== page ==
DECEMBER 8, 2009
Hello! I am hoping you have found this site, and this particular review, because you have never seen a horror movie in your life and were curious as to what all the hubbub was, and thus Googled “Horror Movie” and got me as the first hit. Well, if that is indeed the case, than I suggest that you watch the film Door Into Silence (Italian: Le Porte Del Silenzio) as your very first, because if you HAVE seen even one other horror movie in your life, even one without a single connection to this film, then you will instantly guess the plot twist and then be as bored as I was for the next 85 minutes.
Spoilers (as spoiler-ish as this can be at this point) ahead.
Yes, once again we have a Carnival Of Souls wannabe, with a main character who has been dead the entire time (from a car accident to boot). And since I figured it out about 3 minutes into the film, I let my mind wander, and I got to thinking: It’s a good thing I just took another look at The Sixth Sense, because I had a nice fresh comparison in my mind to identify the reason why that film worked whereas this one fails miserably. See, Sense and a few others that crib Souls’ signature twist (Room 6, and hell, even Campfire Tales) are written by folks smart enough to distract you away from the fact that the hero is dead. In Sense it was the character arc for Bruce to redeem himself by helping Cole after failing to help the Donnie Wahlberg character, and in Room 6 it was the “find the boyfriend” plot. But Silence offers no such distraction. The movie begins with a car crash (we don’t see who is driving or even what kind of car it is), and then we watch cinema’s longest funeral march before finally introducing our hero (John Savage) who is standing in the cemetery for no reason. "Gee, I wonder what his deal is."
The rest of the movie is just Savage driving around (it’s pretty much in real time), constantly being held up by narrow roads, raised bridges, and crossing trains. He also engages in at least two scenes where he is attempting to pass a hearse who keeps swerving back and forth to prevent him from doing so. Another quarter of the movie is devoted to him making phone calls or looking through phone books for addresses. Though, to the movie’s credit, he never tears out the page with the info he needs, like every other movie character. I always wanted to see a scene in a movie where a guy goes to a phone booth to get a number or address, and finds the page ripped out because the last guy took it for another name on the same page.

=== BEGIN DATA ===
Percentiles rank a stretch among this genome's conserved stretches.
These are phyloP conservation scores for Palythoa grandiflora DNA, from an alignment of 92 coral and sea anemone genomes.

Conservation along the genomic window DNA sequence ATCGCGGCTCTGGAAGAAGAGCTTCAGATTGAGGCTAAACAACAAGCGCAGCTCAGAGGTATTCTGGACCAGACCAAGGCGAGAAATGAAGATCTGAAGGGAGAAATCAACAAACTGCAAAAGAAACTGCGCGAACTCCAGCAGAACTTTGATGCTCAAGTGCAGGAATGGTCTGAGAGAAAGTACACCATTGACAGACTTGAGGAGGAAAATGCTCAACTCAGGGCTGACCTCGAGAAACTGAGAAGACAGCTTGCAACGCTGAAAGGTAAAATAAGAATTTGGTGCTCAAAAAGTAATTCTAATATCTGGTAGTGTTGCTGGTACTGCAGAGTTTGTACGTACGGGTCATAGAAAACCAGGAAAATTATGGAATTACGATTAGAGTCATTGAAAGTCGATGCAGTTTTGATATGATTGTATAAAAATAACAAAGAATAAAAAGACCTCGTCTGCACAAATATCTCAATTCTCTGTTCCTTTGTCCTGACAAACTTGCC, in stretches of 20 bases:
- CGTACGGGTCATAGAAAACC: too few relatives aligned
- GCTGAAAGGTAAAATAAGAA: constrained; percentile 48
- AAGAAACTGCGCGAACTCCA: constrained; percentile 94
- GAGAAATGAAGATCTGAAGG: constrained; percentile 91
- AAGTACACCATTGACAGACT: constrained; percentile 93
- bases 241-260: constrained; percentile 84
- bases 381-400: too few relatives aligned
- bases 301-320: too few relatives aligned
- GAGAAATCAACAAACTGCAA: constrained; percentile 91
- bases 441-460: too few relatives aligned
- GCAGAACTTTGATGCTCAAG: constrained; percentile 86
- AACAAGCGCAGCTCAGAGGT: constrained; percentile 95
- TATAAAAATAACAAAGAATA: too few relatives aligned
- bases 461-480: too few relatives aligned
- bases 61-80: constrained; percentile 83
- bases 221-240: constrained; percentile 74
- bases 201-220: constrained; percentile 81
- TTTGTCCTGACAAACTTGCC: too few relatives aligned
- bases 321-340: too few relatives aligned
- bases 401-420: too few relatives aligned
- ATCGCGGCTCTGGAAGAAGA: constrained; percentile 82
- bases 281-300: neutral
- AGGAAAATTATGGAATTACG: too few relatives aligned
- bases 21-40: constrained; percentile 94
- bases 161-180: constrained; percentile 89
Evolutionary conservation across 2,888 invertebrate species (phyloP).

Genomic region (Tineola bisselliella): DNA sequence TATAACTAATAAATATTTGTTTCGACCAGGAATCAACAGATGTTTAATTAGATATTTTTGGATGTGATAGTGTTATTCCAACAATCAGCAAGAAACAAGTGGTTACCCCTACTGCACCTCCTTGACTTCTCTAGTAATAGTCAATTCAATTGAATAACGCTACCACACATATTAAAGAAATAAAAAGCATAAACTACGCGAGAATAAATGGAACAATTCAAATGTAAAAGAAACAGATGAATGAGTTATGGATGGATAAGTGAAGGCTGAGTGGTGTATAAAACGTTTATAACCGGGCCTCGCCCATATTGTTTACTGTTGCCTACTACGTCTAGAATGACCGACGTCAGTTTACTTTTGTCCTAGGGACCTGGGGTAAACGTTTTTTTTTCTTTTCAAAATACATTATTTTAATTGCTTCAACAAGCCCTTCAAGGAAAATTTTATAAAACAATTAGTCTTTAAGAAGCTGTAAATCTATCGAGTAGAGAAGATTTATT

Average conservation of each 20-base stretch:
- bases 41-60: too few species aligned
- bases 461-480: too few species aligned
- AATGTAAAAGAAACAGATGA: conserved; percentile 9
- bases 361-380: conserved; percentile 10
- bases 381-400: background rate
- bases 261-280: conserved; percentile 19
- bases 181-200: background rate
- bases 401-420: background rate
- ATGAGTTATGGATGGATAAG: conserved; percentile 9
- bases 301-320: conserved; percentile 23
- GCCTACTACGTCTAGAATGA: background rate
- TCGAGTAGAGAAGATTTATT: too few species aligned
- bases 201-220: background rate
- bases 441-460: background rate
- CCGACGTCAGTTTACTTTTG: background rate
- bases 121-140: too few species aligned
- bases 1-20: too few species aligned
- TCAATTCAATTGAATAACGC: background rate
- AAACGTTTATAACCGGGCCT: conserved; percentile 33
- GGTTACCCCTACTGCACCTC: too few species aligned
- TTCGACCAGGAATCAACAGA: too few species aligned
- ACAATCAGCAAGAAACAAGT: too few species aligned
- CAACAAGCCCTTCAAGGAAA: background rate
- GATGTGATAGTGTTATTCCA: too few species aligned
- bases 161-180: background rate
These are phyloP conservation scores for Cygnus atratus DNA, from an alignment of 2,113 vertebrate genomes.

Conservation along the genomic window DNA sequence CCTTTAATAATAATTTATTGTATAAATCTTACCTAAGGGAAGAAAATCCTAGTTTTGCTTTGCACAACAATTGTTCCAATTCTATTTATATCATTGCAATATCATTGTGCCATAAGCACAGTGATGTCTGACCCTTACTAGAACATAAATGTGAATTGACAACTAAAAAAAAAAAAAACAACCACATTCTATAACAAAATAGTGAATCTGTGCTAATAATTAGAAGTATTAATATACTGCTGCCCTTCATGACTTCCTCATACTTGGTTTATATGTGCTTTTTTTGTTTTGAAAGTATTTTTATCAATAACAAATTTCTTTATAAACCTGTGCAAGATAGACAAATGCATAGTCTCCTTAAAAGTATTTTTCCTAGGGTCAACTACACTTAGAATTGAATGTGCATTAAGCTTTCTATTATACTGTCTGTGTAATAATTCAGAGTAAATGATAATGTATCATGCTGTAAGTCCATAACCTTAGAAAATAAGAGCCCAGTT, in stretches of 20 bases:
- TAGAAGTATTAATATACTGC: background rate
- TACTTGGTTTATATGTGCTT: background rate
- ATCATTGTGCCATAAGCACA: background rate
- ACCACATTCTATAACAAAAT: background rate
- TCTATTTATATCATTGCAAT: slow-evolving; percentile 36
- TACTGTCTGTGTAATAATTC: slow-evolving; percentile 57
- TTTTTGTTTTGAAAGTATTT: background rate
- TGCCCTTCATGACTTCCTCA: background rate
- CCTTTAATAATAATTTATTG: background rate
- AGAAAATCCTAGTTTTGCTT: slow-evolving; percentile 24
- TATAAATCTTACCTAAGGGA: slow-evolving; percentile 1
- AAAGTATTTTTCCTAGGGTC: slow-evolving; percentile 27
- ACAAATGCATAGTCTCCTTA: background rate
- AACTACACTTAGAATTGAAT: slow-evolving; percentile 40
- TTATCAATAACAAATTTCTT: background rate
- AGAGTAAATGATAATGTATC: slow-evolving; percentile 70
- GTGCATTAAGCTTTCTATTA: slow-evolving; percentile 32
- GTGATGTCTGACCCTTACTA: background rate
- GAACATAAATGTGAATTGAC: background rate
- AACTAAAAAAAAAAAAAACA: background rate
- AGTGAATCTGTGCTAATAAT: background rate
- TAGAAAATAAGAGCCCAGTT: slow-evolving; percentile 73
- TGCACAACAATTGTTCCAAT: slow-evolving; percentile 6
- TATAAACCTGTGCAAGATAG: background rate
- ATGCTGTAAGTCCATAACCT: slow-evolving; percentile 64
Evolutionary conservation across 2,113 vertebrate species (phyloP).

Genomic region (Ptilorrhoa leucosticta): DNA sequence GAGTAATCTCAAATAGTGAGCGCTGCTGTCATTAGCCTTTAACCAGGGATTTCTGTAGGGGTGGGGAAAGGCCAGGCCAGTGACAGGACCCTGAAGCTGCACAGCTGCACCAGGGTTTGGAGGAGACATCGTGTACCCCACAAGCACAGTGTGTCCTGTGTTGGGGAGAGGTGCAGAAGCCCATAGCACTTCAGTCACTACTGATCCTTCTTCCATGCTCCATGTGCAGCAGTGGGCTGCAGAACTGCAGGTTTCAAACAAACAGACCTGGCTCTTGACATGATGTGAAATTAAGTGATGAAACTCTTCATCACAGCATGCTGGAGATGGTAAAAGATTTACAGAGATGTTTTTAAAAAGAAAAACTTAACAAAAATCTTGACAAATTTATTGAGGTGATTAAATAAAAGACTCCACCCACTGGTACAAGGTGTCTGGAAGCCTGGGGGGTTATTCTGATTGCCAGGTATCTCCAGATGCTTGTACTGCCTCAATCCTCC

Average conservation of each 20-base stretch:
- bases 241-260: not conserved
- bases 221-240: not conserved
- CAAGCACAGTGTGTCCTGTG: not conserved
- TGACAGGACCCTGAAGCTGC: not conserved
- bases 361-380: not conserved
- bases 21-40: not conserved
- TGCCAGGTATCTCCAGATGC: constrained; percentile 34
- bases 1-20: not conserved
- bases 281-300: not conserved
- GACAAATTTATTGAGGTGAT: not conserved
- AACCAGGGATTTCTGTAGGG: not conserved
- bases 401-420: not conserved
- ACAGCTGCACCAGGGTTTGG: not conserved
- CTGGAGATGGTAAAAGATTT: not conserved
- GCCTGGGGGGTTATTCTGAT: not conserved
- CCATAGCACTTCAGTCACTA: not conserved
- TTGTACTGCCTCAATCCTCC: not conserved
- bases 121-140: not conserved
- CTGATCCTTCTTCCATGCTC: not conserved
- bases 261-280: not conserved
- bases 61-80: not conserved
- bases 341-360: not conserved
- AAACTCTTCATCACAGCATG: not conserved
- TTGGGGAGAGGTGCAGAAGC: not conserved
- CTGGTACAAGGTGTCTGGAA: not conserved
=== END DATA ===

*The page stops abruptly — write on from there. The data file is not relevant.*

It’s no wonder that this H. Simon Kittay guy never made another mov- wait, WHAT? This was a Lucio Fulci movie?!?!?!
Yes, this is indeed from the same man who gave us The Beyond and Zombi (and it’s produced by Joe D’Amato, another guy who I didn’t think was CAPABLE of making a boring film). In fact, it’s Fulci’s last movie; he died a few years later, just before he was about to begin shooting his full blown return to big filmmaking (a Wax Museum update written by Dario Argento). As swan songs go, Door Into Silence falls somewhere in between Paul Newman’s voice in Cars and (apparently) Sean Connery’s turn in LXG. Granted it seems to be a TV movie, so it’s wrong to expect his trademark gore, but even the non-gore scenes of his other films are usually batshit enough to entertain on their own. There is nothing of the sort here (and it’s worth noting that Fulci wrote the script as well); the only real moment of entertainment in the entire movie is when Savage is inexplicably accosted by a hooker, so tries to ride him in the front seat of his car before getting a numb leg and accusing him of being impotent. She then storms off, and we follow her down the road until another guy picks her up. I almost thought the movie was about to change gears and become about her (it’s the only time in the movie we’re away from Savage), but they return to him as soon as the other car drives off.
The only other thing about the movie that left me with any sort of positive feeling is the fact that it’s largely silent. You’d expect Savage to talk to himself a lot, like in other “single person” movies (Roadgames obviously comes to mind), but he hardly utters a word, even during the car “chase” scenes (where you’d expect a few “Come on!” or “Dammit!” exclamations) he stays mute. It doesn’t help the movie’s lack of excitement any, but it’s still rare to see a modern film that is content to keep its mouth shut.
The DVD has no extras whatsoever, and it’s pretty poorly transferred to boot. In addition to an unusually flat image, it also has what appears to be an all-but transparent paper towel pattern over most of it. It’s sort of fitting given the low-grade quality of the film itself, but come on people, Fulci deserves better all around. Christ, John Savage deserves better all around.
What say you?